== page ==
So Master Relationship Management fits very well with the current main trends in the MDM world being embracing big data not at least social data and encompassing multi-domain MDM. The third main trend being MDM in the cloud also fits. It’s not that we can’t explore all the relations out there from on-premise solutions; it’s just that there is a better relationship in doing so in the cloud.
Veracity is often mentioned as the 4th V of big data besides Volume, Velocity and Variety.
While veracity of course is paramount for a data quality geek like me veracity is kind of a different thing compared to volume, velocity and variety as these three terms are something that defines big data and veracity is more a desirable capacity of big data. This argument is often prompted by Doug Laney of Gartner (the analyst firm) who is behind the Volume, Velocity and Variety concept that also was coined as Extreme Data at some point.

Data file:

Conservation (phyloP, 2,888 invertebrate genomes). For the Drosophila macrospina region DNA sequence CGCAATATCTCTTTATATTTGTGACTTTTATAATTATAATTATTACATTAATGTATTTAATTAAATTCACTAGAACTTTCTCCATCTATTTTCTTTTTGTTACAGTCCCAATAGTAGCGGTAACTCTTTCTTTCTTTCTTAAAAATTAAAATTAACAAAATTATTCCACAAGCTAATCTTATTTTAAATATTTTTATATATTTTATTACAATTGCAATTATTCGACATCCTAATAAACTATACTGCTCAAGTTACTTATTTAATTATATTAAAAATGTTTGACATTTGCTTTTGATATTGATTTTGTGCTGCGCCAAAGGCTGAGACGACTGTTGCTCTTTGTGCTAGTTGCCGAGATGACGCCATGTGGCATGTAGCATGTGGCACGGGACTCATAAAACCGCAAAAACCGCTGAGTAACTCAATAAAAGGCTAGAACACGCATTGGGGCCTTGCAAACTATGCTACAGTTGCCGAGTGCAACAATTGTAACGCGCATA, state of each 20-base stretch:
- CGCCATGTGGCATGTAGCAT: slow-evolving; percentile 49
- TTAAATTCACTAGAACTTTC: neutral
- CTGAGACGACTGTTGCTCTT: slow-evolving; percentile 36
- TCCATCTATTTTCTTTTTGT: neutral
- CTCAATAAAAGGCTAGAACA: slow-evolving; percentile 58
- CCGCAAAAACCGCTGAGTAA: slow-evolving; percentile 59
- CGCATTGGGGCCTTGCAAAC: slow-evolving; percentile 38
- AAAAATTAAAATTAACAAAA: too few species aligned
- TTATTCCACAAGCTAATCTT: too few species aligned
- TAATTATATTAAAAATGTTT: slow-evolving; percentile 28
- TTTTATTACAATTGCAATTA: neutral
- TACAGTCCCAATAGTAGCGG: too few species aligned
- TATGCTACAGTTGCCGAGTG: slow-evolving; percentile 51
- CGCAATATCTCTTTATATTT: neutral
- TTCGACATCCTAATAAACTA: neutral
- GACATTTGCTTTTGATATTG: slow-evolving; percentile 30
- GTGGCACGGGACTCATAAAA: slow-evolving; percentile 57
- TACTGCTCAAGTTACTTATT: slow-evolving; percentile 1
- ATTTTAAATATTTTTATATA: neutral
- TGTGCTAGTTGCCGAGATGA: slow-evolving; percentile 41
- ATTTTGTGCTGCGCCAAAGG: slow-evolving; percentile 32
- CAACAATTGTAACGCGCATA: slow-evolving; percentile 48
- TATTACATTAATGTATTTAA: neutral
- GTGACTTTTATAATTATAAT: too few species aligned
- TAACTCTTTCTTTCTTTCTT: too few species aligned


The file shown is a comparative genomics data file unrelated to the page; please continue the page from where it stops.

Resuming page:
As mentioned in the post Five Flavors of Big Data the challenges with data quality – or veracity – is very different with the various types of big data. If I should order the mentioned types of big data I would say that veracity has more challenges in this order going from some challenges to huge challenges:
Big reference data
Big transaction data
It’s interesting that you may say that variety has the same increasing order, but volume and velocity doesn’t necessarily follow that order apart from that big reference data is less challenging in all respects and therefore maybe isn’t big data at all. However I like it to be. That is because big reference data in my eyes will play a big role in order to solve the veracity challenge for the other types of big data.